on 6 June 2009
A great remastered version of a classic film. At last we can see Antonioni's film and Steve Cochran's performance in sharp beautiful images. I'm in the US and thought I would have to purchase a multi region dvd to view this and was prepared to do so. But, in 3 out of our 4 dvds, it played with no problems.New and even more sub titles have been added as well as the Italian trailer and a few deleted scenes. The story of Aldo and his long journey to nowhere is symbolic of working people all over the world. Steve Cochran gives the best perormance of his under rated career. It's about time Hollywood honored this magnificent actor for his film roles and not his tabloid adventures.Antonino, Cochran and the other performers, Alida Valli, Betsy Drake, Dorian Gray and Lyn Shaw are excellent. A film you see once and never forget. So see this version many times and you'll always find something you missed before.
on 11 November 2007
I've usually avoid old Italian films but something in the blurb on the DVD cover intrigued me. Still, I kept my expectations low which may partially explain the high rating I gave this movie.
It took awhile to get used to watching American B-actor Steve Cochran dubbed, but I was eased past it for the simple reason that he is just about perfect as an Italian man humiliated when his lover (and mother of his daughter) leaves him. He takes his daughter and hits the road -- on foot -- with no goal in mind. Certainly, it isn't to find a woman, altho he keeps running into lonely, yearning woman that he just can't seem to focus romantically on. One woman is played by American Betsy Blair (also dubbed). Another is played by a now unknown actress Lynn Shaw who was tantalizingly beautiful (internet research has inconclusively determined that she's British -- regardless -- whatever happened to her?!).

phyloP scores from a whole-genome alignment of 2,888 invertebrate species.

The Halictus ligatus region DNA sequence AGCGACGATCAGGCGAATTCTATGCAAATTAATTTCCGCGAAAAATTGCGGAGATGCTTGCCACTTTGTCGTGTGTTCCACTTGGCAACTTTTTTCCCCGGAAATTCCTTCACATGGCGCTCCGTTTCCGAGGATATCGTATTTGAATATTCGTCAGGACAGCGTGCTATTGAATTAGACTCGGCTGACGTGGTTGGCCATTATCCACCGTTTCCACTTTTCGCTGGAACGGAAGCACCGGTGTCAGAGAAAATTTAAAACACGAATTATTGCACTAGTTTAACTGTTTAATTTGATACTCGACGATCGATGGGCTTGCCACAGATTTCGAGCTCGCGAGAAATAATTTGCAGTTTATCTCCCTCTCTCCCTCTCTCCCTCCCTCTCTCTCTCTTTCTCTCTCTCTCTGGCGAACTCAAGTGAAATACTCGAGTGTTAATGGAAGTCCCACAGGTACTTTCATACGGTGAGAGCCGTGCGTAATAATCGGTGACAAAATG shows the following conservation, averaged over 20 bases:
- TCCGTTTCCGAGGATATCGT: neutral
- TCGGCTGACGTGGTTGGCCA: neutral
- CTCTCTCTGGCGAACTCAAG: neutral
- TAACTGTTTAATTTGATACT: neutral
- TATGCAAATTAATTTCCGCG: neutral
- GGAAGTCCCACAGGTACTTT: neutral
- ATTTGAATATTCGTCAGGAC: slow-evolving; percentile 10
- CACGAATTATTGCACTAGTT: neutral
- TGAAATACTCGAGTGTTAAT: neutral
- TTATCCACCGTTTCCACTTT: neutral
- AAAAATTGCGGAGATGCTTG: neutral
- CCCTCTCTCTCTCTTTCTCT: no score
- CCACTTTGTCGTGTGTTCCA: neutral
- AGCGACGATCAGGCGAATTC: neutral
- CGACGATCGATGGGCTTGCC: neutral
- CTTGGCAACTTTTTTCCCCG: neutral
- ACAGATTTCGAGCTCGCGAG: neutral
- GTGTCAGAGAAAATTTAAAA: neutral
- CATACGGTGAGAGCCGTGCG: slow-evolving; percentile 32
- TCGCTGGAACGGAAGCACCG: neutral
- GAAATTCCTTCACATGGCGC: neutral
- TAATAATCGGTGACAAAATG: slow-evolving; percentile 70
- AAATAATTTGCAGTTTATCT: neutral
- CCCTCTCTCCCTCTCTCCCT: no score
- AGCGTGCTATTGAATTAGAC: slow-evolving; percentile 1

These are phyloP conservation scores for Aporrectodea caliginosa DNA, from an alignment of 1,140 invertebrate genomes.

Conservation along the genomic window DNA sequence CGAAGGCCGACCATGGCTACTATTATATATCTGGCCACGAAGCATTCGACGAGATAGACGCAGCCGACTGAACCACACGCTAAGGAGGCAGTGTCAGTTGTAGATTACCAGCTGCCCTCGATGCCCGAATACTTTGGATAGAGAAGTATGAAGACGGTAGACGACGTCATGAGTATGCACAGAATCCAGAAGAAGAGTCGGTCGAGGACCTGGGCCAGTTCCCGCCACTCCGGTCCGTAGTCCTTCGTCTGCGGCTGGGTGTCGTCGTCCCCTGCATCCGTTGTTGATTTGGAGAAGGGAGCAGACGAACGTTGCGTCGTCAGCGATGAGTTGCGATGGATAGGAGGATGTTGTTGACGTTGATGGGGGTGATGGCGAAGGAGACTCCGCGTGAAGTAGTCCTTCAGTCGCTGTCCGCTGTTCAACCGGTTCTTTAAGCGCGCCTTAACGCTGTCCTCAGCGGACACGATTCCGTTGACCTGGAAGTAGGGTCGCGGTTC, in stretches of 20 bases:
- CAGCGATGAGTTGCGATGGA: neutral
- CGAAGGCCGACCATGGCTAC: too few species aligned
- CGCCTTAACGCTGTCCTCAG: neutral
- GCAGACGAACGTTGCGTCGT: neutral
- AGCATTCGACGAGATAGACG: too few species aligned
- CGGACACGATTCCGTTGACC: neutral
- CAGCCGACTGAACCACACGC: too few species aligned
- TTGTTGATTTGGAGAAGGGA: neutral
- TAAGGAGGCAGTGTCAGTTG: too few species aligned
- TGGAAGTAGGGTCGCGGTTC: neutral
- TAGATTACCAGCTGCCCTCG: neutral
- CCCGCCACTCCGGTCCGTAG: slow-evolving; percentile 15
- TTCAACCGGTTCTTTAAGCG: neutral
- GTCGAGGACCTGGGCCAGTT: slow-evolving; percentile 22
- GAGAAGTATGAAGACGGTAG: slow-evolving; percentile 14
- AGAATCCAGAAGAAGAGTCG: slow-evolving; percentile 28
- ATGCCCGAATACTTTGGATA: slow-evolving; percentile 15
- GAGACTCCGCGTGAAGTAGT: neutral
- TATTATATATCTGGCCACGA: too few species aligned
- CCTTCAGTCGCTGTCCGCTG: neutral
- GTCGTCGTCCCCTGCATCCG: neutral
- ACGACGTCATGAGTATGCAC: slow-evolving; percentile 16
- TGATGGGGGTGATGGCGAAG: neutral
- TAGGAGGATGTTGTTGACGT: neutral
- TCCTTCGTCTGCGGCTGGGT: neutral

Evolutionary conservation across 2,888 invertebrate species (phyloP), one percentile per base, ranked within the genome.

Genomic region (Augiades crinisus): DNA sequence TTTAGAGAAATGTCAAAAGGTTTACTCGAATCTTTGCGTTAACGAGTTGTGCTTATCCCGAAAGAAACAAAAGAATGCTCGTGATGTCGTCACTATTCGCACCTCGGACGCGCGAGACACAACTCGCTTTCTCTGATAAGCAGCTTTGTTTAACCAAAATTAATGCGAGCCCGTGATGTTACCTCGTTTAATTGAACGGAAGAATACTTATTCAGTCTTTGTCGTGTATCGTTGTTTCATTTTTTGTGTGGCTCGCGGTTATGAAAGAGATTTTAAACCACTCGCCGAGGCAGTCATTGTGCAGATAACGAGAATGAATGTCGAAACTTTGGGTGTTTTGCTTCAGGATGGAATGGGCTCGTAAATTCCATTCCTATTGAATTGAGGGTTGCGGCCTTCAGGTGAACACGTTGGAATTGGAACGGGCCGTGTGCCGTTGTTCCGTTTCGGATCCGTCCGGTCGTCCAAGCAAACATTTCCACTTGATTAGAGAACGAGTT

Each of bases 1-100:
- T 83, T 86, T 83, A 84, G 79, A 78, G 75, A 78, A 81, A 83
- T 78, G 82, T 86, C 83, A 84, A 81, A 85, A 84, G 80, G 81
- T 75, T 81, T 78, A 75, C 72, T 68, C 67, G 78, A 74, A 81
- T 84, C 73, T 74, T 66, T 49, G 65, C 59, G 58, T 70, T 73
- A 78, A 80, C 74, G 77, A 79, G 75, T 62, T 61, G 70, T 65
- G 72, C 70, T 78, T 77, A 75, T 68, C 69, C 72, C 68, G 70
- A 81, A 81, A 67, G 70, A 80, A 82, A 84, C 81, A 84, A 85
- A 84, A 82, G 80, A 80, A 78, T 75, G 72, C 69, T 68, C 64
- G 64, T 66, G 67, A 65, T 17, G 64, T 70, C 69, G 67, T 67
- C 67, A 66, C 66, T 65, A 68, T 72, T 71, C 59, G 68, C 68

This is a black & white film by Michangelo Antonioni whose team gives the gritty visuals a lyrical beauty. And it includes some fine work by Italian actors -- especially the actress named, believe it or not, Dorian Gray. Altho Alida Valli's name is high in the cast, she has just a supporting part in the vital role of the woman who betrays him.
This is a fascinating look at another culture in another era -- but with drama that feels universal.
Unique amongst the Antonioni films I've seen, in that it has a lower
class and sympathetic lead character.
A worker is rejected by his long time lover when he asks to marry her,